Back home now, I have to face Erryn's statistics final exam prep (next week) and (my new job) Emma's algebra/geometry end-of-semester emergency crash grade-recovery program. I asked Emma's teacher for some course info and she basically jammed up my computer with a painfully detailed map of the swamp that I signed on to drain in the next few weeks.

Having fun with my time-lapse camera and Open-Shot video editor. Not too sure that Mozart piano music was my best choice for the background, but it's a start .....

Iuri slept in a hammock in Mike's yard last night, to test out his gear before a real camping trip. It was foggy and drizzling all night.



Short hair, back row, second from the left, tattoo on her left arm - my grandaughter, Rebekah. (There's another picture of her in the mirror a few paragraphs above this one.) Mike posted this video on his leotree 'blog , and I just had to swipe it and post it here too.

I think this is a protest to either save the whales or to prevent Molly Cyprus from making any more music videos.


I cleaned and filled the pond. Asked Debbie to get out of the lawn chair so I could take a picture, but she left her empty beer mug on the arm.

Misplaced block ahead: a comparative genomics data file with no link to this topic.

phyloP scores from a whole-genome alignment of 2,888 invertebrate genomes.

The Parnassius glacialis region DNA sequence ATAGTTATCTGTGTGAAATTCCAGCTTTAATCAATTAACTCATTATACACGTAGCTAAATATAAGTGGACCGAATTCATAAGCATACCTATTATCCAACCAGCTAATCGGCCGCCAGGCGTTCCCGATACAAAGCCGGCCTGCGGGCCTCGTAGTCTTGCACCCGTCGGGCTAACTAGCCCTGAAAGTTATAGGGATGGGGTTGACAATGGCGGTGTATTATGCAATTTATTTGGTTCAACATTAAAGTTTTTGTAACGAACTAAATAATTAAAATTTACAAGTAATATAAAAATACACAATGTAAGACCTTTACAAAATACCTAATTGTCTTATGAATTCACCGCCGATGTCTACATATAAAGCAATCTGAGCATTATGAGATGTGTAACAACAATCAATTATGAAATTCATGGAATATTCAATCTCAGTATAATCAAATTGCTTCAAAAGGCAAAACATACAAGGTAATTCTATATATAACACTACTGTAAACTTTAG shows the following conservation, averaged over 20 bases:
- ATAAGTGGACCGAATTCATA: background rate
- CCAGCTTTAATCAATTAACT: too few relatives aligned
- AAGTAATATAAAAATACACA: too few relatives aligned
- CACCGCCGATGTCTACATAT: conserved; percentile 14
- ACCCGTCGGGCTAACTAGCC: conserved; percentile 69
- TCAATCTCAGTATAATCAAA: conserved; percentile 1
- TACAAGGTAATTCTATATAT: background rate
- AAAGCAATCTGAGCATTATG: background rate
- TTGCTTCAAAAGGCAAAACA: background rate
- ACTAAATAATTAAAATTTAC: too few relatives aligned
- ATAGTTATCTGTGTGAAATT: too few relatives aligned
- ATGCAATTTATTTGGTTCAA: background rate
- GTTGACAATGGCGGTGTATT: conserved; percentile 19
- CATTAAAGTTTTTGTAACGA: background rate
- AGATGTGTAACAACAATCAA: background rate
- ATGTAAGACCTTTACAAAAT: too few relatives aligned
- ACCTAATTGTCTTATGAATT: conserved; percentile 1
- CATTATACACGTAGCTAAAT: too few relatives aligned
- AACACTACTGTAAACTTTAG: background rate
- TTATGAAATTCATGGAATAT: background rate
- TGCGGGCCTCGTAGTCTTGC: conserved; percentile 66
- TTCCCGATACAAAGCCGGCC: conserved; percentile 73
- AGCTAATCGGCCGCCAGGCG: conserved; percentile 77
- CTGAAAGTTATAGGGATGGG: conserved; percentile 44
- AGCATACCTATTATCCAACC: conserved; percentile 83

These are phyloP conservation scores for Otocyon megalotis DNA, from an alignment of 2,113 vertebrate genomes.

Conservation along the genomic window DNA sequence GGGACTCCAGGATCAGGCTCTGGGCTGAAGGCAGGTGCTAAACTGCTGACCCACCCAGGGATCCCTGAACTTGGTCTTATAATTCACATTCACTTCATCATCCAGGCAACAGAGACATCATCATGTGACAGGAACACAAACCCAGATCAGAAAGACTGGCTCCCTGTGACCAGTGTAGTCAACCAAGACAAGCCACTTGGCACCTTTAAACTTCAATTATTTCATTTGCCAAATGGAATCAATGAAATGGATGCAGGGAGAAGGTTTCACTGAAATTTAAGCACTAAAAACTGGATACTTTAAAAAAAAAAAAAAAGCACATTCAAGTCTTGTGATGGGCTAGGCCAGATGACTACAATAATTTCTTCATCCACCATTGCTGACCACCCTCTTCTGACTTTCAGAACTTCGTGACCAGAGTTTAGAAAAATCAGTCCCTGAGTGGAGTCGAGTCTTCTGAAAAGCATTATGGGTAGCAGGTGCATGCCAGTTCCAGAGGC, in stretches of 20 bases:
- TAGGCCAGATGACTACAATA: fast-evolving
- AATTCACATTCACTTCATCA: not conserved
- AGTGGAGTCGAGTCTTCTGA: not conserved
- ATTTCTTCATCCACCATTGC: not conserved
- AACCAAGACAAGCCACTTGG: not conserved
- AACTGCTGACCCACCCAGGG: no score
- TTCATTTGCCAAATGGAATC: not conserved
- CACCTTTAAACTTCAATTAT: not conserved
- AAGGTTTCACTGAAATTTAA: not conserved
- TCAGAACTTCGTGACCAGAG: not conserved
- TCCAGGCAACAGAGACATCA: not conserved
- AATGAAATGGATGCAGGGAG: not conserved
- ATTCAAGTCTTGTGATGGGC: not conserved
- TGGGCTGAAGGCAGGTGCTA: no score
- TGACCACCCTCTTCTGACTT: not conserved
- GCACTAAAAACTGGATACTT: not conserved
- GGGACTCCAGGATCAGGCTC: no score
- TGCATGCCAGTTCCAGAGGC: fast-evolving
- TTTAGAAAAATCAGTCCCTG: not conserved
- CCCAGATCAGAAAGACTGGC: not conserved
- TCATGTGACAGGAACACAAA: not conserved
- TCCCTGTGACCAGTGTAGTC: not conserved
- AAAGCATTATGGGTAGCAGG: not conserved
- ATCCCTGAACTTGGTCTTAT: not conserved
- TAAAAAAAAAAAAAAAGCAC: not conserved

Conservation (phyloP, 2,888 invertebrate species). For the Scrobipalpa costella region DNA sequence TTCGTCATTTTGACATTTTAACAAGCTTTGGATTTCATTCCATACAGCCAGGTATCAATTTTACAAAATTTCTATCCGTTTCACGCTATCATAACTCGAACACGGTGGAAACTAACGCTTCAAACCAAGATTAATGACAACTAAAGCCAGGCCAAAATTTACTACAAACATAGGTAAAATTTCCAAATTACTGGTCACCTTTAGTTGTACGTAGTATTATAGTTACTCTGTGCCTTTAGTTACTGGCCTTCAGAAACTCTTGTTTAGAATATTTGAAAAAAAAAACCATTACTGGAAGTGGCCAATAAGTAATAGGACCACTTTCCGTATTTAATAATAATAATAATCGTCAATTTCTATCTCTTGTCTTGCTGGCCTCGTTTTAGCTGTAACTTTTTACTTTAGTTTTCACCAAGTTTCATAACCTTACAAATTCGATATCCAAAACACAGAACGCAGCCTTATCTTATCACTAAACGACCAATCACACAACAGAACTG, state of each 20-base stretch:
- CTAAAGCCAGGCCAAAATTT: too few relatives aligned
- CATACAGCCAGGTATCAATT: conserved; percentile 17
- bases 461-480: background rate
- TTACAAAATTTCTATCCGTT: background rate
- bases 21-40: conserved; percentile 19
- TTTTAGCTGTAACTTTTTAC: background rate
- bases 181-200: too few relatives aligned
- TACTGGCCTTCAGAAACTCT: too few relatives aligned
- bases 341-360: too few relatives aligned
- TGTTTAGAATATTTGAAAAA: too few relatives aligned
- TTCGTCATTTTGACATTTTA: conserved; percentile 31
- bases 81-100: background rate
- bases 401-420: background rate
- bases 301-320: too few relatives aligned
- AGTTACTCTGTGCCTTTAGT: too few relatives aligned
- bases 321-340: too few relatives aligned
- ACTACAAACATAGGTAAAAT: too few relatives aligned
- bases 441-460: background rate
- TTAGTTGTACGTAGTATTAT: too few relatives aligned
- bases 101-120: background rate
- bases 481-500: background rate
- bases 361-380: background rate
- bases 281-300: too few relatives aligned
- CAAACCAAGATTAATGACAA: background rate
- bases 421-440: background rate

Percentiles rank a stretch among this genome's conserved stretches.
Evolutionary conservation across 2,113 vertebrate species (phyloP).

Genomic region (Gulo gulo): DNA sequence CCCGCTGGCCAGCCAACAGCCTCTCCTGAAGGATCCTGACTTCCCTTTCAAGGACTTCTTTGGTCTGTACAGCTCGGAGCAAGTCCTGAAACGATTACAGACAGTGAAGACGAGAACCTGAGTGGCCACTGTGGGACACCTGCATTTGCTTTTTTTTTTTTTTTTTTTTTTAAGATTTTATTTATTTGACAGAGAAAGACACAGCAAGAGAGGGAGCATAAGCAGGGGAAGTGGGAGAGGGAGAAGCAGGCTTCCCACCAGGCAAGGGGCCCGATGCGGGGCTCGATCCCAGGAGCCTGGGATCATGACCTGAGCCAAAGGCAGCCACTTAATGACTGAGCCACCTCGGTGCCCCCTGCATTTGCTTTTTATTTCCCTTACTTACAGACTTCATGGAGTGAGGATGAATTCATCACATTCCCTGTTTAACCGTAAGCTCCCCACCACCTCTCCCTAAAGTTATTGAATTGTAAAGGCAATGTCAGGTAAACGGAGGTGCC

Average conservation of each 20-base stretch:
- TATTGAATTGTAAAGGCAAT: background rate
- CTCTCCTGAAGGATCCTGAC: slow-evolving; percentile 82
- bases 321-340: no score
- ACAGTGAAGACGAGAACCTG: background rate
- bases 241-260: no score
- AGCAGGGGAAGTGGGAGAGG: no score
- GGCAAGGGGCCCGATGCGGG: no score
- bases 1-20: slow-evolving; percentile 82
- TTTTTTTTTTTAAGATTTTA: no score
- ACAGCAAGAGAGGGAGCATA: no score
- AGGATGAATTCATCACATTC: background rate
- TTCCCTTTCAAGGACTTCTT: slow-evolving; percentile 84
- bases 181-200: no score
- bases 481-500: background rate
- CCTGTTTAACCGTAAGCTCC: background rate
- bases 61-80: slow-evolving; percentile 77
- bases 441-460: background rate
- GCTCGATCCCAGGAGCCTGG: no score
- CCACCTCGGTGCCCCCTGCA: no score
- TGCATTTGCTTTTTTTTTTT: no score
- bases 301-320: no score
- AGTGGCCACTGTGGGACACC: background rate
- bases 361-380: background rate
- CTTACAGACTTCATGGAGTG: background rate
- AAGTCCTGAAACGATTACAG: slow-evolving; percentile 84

Godzilla / Gojira

Well I saw it today in the theatre. Understanding that I heard very very little of the dialog, I'll say that it was "okay". I give it B- / C+ grade, pending a change after I "read" one with subtitles.

The Good:

Special f/x are outstanding. Really outstanding.

Bryan Cranston has a 15 minute role and he took the movie up to another level. (Then they killed him off.)

I think that I actually saw Bryan Cranston say "Gojira" not "Godzilla" ! ! AT LAST !!!

The scenes with the Navy ships tagging alongside G from Japan to San Fransisco are really really excellent. In fact all the scenes with ships in them were excellent.

There's the great scene (missing from the previous American Godzilla movie) where G's spinal spikes light up and he / she blasts out the famous fiery breath that torches everything in it's path !!! Go G !!